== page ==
"We request that CMP be strongly admonished, "Bryant wrote in his letter to the PUC. CMP was to respond to the charges at a March 21 hearing before the Public Utilities Commission.


What you can do


Opt Out

Contact CMP to and opt out of the program. Do this immediately, since CMP is installing meters in the Midcoast right now. These are the steps to take. It is very important that you carry through with all four steps.

1) Phone or write a letter to CMP: Rachel S. Grenier, Director of Customer Service, CMP Iberdrola, 83 Edison Dr., Augusta, Maine 04336 (phone 623-3521) and state you are opting out of their smart meter program. You must be the primary account holder and provide your CMP account number and location (not mailing) address (this information appears on your monthly statement). When phoning, you may be referred to the department handling opt out requests. It is not CMP's business to know why you are opting out. Keep a written record of your phone call and their response; they are not allowed to bully or pressure you. Expect an acknowledgment letter from CMP within a few days; if you do not receive it, recontact them.

2) Write a letter to the PUC. The PUC will make the final decision about whether or not CMP must provide an opt-out option to customers. State your objections and concerns regarding the smart meter program. Include copies of your opt out CMP correspondence. Ask to be informed about upcoming public hearings when they take public testimony. Maine Public Utilities Commission, 18 State House Station, Augusta 04333-0018 (phone 207-287-3831/fax 207-287-1039).

3) Send a copy of your PUC letter to the Maine Public Advocate. On behalf of Maine consumers, this office is arguing to the PUC that CMP should be required to provide an opt out meter option. Include copies of you opt out CMP correspondence. Eric Bryant, Esq., Maine Public Advocate, 112 State House Station, Augusta, Maine 04333-0112 (phone 207-287-2445/fax 207-284-4317).

4) Place a sign on your meter that states you have opted out of the smart meter program. This is necessary because smart meters have been installed even after customers have opted out. Print it on colored paper and get it laminated at the Village Shop in Camden. Ours reads: "Notice do not install" a Smart Meter at this residence by order of CMP, with the date of your opt out request. Contact: Rachel S. Grenier, Director of Customer Service, CMP 207 623-3521.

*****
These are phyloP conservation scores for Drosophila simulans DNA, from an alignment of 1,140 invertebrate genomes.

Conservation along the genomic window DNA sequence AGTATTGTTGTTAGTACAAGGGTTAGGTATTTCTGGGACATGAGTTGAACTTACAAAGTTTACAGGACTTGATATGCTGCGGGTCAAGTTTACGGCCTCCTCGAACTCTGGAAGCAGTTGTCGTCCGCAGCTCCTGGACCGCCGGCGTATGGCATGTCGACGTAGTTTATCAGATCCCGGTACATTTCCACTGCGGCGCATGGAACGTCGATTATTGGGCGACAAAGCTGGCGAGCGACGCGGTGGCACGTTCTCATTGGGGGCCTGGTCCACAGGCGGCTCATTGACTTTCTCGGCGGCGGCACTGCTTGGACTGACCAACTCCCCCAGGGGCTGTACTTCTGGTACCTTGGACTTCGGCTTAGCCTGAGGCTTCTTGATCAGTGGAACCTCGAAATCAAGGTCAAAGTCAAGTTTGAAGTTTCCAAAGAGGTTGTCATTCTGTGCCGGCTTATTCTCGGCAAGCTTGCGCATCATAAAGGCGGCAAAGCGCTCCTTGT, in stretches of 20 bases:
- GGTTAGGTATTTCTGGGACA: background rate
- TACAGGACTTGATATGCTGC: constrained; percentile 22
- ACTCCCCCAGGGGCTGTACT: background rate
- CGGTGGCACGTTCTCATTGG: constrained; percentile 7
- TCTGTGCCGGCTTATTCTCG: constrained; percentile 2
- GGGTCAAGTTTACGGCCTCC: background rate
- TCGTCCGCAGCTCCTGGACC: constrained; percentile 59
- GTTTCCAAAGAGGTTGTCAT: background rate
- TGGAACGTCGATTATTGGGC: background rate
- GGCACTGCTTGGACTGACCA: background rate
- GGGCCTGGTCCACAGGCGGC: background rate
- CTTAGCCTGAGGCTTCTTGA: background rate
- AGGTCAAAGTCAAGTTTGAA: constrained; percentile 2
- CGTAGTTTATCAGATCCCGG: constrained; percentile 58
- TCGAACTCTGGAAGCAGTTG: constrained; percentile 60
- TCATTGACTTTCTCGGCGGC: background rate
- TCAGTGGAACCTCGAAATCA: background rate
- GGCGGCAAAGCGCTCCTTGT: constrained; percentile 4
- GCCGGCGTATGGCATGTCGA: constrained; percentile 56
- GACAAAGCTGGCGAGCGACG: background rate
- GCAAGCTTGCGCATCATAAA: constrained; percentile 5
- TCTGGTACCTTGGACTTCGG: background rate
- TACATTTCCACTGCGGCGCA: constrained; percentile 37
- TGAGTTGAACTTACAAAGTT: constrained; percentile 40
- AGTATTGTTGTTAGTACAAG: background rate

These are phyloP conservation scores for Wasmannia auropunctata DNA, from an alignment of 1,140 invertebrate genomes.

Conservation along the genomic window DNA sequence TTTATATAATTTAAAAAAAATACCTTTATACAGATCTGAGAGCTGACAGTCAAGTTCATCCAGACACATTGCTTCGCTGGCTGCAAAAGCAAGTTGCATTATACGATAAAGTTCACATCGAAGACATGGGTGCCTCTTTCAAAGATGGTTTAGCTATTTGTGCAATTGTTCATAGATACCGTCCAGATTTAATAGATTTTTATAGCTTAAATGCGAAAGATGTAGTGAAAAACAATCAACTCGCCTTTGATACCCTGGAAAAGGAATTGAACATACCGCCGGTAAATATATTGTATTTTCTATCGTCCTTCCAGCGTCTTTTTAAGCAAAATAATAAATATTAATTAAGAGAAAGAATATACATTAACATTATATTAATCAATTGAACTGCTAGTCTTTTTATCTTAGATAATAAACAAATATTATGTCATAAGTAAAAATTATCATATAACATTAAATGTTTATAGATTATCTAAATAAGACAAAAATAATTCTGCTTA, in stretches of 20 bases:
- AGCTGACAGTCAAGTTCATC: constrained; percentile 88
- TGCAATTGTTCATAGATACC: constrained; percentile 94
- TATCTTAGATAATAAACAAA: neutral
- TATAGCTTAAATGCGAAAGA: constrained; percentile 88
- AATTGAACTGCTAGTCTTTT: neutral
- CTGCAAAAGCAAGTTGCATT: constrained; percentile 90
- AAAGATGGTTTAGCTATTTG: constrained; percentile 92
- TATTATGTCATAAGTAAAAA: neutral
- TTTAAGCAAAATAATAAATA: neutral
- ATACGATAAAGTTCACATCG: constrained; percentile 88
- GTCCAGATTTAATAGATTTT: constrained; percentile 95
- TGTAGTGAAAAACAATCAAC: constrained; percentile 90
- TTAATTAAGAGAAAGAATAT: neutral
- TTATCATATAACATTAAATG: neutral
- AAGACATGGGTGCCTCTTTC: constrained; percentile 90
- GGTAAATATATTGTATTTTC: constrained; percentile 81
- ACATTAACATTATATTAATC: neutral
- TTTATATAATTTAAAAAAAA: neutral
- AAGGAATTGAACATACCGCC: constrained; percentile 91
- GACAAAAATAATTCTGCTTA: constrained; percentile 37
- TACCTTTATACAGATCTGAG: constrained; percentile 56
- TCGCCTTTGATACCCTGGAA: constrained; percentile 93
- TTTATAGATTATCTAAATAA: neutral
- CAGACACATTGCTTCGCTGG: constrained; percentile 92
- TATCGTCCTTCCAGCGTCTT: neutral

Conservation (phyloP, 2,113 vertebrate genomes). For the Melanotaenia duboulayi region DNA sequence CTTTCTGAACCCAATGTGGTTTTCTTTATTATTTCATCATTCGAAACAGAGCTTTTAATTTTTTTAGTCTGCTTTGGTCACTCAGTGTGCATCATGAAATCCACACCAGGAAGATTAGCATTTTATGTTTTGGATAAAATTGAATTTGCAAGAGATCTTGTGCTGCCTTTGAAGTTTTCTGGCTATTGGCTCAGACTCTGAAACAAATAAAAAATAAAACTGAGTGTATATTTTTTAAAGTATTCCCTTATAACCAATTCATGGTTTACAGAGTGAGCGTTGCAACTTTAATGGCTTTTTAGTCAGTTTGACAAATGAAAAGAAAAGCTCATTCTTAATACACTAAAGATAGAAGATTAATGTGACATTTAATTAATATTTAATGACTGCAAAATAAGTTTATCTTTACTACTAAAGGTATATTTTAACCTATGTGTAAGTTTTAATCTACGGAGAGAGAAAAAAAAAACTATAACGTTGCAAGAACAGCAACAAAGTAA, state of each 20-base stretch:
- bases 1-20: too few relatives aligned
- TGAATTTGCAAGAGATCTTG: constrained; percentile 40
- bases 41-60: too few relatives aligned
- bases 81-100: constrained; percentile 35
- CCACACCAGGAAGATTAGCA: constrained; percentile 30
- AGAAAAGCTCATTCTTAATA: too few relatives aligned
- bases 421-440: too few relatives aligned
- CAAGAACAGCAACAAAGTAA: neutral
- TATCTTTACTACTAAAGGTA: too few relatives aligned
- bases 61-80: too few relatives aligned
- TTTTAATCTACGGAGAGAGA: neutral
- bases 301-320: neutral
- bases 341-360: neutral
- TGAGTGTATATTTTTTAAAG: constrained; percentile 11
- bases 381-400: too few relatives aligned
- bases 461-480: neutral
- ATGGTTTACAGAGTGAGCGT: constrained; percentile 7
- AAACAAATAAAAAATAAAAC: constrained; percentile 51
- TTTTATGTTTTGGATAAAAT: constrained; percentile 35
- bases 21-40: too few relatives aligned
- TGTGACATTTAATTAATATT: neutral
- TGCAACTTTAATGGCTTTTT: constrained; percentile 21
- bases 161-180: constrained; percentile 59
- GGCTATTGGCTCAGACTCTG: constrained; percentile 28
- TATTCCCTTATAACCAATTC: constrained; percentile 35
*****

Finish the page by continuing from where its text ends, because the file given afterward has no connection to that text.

5) If a smart meter was already installed and you have changed your mind, you can ask for it to be replaced. Follow the same process outlined above to have it removed. CMP is required to remove it if you ask.

6) If you encounter any problems in this process, report them to the Public Advocate Office.

Educate yourself, your family and friends.


Excellent websites are:


smartmetersafety.com (the Maine Smart Meter Safety Coalition)


state.me.us/meopa/smartgrid/index.shtm (Maine Public Advocate's objections)


emfsafetynetwork.org (about smart meters and community moratoriums)


smartmeterdangers.org (information about people who have been sickened by meters)


prove-it.co[Stet] (health tracing forms to assist people in tracking symptoms)


These devices are attached directly to our homes, often outside kitchens, bedrooms, and offices where we spend large amounts of time. Radio waves travel through walls. We owe it to ourselves, our families, and the community to think about this and make an informed decision.



Nancy Caudle-Johnson lives in Camden.